There are a number of resources to think about. When considering people, how supportive is the staff of youth and family ministry? The eldership? The parents? All of them will play a vital role in the development of your ministry. How many volunteers do you have to be involved in mentoring relationships? Are there others whom you could recruit to get involved?

How much is budgeted for the youth and family ministry? How many wealthy families could be engaged to provide food or a home to host an event? If these options are limited, could you do a fundraiser? Are there other significant events that could be used throughout the year to raise money for monthly needs (camp, dances, etc.)?

There are other resources, which are important to consider. Does the church have a facility to use? When are the best available times for the teens/families to meet? How tech-savvy are the teens and their families? What are the skill sets of the teens? What are the skill sets of their parents? For example, if a ministry had a number of teens that were interested in drama then consider engaging the teens in skits. This helps them learn and gives them an opportunity to give to the church by presenting the skits at Sunday worship. Consider the annual calendar and the activities that the teens were involved with.


It is important to take the needs and resources into strong consideration before building a program. A fine-tuned youth and family ministry in one church does not translate equally to another. Start with the macro vision of what you want to build. Without great clarity of that vision, communicated regularly, people will not embrace the new direction. Proverbs 29:18 says, “Where there is no revelation, the people cast off restraint.” Articulate from the pulpit, one-on-one, in newsletters and bulletins, and through our actions. As we reveal the vision with great colour and clarity, the ministry embraces it.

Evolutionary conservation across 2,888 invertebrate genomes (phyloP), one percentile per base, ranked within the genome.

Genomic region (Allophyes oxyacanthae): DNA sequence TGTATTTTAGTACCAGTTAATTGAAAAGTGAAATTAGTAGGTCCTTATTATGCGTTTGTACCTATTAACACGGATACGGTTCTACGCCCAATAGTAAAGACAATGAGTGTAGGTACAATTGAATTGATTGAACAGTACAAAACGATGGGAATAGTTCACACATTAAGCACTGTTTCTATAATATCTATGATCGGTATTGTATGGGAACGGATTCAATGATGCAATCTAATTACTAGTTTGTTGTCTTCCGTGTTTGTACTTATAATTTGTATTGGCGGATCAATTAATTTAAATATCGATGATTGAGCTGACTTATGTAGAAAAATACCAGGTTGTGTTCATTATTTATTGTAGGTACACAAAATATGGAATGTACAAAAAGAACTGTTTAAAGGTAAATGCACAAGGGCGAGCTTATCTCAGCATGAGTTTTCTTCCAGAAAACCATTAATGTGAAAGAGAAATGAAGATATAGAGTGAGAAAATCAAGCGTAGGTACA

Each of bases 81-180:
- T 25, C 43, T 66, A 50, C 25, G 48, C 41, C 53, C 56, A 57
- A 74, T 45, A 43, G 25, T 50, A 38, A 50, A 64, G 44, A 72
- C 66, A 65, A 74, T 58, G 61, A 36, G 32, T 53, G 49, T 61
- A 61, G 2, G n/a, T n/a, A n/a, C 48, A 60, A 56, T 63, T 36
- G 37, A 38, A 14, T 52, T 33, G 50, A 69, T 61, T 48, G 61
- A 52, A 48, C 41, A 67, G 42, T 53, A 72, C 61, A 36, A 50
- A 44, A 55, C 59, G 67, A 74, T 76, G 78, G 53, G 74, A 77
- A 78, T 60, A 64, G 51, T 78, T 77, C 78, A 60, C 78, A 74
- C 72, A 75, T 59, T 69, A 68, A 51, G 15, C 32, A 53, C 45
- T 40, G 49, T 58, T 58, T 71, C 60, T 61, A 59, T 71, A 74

The three pillar building blocks identified above shape your ministry approach or program. How do we help the families to be spiritually strong? How do we help the teens build strong spiritual friendships? And how do we instill the Word of God into their hearts? When pairing the needs and resources, we may find that our families communicate fairly well and genuinely love each other but really lack in spiritual formation. We may look at our resource pool and discover an elder who is an exceptional teacher. Adding together this need and resource may motivate us to have a series of classes for the parents, taught by this elder, on how to have great family devotionals. If we had a number of teens that really enjoyed video production, ask a couple of families to act out a really good family devotional and a really awful one, videotape them at home, and share them with the group.

Building an effective youth and family ministry is a comprehensive task. It will undoubtedly cover weekly meetings, outings and events, a teaching plan, relationship management, and great faith. It is always important to step back and ask yourself if you are keeping your focus. As the leadership author, Stephen Covey is noted as saying, “The main thing is to keep the main thing the main thing.” It is very easy to get off track from helping the families be strong, the relationships spiritual, and the Word of God being taught.